You don’t need a candy thermometer to make this peanut brittle. I’ll show you how to make it without one along with a special “pulling” technique. It’s the only recipe that I use for making Homemade Peanut Brittle.
This recipe came from my Southern mother-in-law. To make her peanut brittle, you need two cups of raw or parched peanuts. (I used the entire contents of a 16-ounce bag of parched peanuts. The more nuts the merrier, in my opinion.)
In a large saucepan, you combine the nuts with corn syrup and sugar and cook over medium-high heat until it turns honey-colored.It takes me about 15 minutes.
Stir the mixture often, but not constantly.
Once the right color has been achieved, you add baking soda.
The mixture will become a little foamy and lightens in color.
Spread the mixture onto a tray lined with parchment paper or one that has been well-greased. Or you can go all Alton Brown and use a Silpat liner (silicone baking mat).
Spread the mixture out a bit.
Special Trick: Before it has completely cooled, take two forks and “pull” the brittle apart. This technique set my mother-in-law’s brittle apart from all others that I have tried. The pulled brittle is easier to eat than the thick brittle that is typically sold in stores.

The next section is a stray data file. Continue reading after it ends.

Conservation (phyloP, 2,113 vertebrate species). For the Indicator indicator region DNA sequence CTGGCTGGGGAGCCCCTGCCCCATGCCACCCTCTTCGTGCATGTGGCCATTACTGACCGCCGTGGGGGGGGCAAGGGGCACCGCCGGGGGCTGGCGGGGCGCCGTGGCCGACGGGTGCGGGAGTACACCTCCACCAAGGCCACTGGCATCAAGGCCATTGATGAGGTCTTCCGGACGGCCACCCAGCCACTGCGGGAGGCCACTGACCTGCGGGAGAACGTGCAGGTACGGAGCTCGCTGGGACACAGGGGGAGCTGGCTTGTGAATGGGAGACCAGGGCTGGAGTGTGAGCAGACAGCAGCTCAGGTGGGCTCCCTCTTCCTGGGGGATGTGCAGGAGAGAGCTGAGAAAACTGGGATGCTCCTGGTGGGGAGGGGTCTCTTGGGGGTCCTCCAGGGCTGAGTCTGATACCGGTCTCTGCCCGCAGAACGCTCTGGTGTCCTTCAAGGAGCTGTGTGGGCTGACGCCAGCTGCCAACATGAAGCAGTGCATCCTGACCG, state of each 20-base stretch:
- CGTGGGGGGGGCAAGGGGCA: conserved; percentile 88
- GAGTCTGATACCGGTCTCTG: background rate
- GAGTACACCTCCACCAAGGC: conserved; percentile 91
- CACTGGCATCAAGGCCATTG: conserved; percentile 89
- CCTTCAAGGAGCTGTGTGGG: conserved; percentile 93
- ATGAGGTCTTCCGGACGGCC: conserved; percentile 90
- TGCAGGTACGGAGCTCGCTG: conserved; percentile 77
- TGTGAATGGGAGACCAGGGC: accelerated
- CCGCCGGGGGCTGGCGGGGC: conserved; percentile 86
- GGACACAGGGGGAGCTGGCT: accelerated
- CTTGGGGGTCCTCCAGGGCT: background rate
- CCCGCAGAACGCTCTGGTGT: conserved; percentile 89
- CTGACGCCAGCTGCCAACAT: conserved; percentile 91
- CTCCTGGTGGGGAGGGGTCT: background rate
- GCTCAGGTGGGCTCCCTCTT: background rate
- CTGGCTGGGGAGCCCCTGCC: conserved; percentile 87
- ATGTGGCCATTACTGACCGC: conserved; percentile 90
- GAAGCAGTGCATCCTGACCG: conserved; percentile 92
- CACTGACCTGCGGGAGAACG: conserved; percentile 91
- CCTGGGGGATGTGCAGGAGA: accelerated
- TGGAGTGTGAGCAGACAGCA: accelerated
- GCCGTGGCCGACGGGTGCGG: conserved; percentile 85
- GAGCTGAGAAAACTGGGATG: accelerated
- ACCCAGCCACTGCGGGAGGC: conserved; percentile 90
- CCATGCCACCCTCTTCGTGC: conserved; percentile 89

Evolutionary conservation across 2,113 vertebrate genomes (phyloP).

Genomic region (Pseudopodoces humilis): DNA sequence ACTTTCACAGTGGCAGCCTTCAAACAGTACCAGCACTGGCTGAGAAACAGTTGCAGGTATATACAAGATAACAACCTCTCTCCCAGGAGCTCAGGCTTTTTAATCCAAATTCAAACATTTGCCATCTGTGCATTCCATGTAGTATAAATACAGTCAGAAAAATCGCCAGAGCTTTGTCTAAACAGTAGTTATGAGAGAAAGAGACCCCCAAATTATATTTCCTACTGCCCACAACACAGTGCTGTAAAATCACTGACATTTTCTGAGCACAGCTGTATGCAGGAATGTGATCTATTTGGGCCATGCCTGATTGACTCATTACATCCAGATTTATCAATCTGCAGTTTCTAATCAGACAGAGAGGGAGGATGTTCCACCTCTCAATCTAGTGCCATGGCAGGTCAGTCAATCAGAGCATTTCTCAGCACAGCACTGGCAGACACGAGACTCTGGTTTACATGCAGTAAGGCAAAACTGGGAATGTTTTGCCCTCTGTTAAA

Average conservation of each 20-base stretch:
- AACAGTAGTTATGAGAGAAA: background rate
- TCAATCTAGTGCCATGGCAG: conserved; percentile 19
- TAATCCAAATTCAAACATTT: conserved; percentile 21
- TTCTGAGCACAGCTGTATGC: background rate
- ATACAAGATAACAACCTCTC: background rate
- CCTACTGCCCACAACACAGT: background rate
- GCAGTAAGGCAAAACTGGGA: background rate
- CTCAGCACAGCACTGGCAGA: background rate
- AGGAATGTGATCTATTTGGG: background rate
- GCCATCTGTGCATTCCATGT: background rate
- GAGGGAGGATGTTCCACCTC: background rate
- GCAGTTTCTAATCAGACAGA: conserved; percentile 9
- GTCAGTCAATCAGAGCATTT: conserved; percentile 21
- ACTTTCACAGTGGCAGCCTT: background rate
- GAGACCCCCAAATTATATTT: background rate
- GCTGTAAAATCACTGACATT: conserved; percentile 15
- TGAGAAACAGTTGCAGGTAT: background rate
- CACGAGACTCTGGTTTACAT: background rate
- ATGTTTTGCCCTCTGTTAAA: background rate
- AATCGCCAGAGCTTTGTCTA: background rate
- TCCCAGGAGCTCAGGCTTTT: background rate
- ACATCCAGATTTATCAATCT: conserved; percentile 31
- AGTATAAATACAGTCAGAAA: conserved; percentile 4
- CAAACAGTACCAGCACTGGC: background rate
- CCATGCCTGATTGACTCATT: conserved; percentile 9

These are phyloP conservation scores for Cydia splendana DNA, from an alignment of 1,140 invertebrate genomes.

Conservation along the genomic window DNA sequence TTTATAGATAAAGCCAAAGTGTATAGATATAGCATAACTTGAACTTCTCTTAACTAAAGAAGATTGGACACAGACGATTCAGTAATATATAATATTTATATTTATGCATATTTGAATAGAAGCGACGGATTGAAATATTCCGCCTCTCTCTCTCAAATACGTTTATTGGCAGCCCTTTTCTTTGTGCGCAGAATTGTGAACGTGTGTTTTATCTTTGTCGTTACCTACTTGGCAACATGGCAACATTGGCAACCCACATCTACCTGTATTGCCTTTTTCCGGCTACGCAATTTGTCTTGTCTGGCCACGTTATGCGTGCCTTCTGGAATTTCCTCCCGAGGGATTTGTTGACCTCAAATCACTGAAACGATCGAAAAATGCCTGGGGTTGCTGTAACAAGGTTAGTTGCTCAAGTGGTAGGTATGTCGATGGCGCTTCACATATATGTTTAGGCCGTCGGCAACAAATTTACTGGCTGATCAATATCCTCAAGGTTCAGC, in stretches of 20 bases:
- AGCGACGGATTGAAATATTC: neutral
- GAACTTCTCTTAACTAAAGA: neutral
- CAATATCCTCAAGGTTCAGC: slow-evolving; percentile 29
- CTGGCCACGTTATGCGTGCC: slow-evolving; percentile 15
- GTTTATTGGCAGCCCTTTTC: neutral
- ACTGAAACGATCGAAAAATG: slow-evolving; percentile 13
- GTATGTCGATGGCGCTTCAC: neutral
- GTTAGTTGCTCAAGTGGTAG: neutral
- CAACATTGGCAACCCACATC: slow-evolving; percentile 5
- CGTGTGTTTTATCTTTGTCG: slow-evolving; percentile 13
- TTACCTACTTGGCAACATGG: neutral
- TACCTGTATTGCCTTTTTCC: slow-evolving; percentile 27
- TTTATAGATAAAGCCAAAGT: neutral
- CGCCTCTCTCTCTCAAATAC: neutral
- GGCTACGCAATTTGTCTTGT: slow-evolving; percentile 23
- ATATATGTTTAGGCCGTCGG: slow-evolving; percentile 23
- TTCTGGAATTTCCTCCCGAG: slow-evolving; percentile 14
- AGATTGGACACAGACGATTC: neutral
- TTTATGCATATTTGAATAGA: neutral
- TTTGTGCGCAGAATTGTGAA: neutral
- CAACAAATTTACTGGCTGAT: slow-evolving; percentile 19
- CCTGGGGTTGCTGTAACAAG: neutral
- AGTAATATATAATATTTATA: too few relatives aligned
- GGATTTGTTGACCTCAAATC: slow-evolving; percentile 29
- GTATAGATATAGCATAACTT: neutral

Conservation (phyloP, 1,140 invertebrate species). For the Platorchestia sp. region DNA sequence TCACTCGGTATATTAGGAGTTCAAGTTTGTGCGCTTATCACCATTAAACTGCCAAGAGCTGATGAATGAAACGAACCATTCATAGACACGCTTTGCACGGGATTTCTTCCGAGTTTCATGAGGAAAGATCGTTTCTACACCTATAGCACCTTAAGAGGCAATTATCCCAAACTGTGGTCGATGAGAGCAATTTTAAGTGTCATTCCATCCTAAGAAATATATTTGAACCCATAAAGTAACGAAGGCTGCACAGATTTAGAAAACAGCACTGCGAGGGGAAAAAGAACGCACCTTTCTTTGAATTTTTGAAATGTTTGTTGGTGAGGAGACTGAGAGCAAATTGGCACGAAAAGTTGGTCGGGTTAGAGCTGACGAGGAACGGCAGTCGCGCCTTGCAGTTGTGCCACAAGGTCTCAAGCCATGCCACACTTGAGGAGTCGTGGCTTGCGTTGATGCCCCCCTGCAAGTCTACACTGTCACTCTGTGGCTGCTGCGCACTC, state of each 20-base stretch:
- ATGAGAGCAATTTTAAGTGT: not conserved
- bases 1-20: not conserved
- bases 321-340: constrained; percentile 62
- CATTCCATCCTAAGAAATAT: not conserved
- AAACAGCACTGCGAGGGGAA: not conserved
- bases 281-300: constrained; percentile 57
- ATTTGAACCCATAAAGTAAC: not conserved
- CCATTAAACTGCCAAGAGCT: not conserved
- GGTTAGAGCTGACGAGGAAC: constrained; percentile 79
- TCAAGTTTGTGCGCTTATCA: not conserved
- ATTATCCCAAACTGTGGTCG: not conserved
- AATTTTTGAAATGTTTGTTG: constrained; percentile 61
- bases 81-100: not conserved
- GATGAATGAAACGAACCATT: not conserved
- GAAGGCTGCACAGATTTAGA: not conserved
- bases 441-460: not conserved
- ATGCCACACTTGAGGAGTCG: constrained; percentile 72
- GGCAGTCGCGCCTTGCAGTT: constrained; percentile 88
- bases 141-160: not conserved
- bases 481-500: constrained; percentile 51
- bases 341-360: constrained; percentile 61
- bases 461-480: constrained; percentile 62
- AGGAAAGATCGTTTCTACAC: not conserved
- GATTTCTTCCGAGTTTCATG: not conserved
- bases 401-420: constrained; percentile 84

You have to be careful because the brittle is really hot. Also, do not attempt to make peanut brittle when it is humid outside or while it is raining. It’s very similar to making divinity. Humidity and peanut brittle are not friends.
- 2/3 cup light corn syrup
- 1 1/2 cups sugar
- 2 cups raw peanuts
- 1 Tbsp. baking soda
- Mix together corn syrup, sugar and raw peanuts in a large saucepan.
- Cook over medium-high heat until mixture turns honey colored.
- Remove from heat. Add baking soda and stir well.
- Pour mixture onto prepared pan. As soon as brittle has set, use utensils to pull and stretch brittle into pieces. Caution: Brittle will be very hot.
***Do NOT make on rainy or high humidity days.
Amount Per Serving: Calories: 578Saturated Fat: 3gSodium: 708mgCarbohydrates: 86gFiber: 4gSugar: 78gProtein: 12g
Store cooled peanut brittle in an airtight container at room temperature. Properly stored peanut brittle could last as long as two months, but I doubt that it will be around that long for you to find out.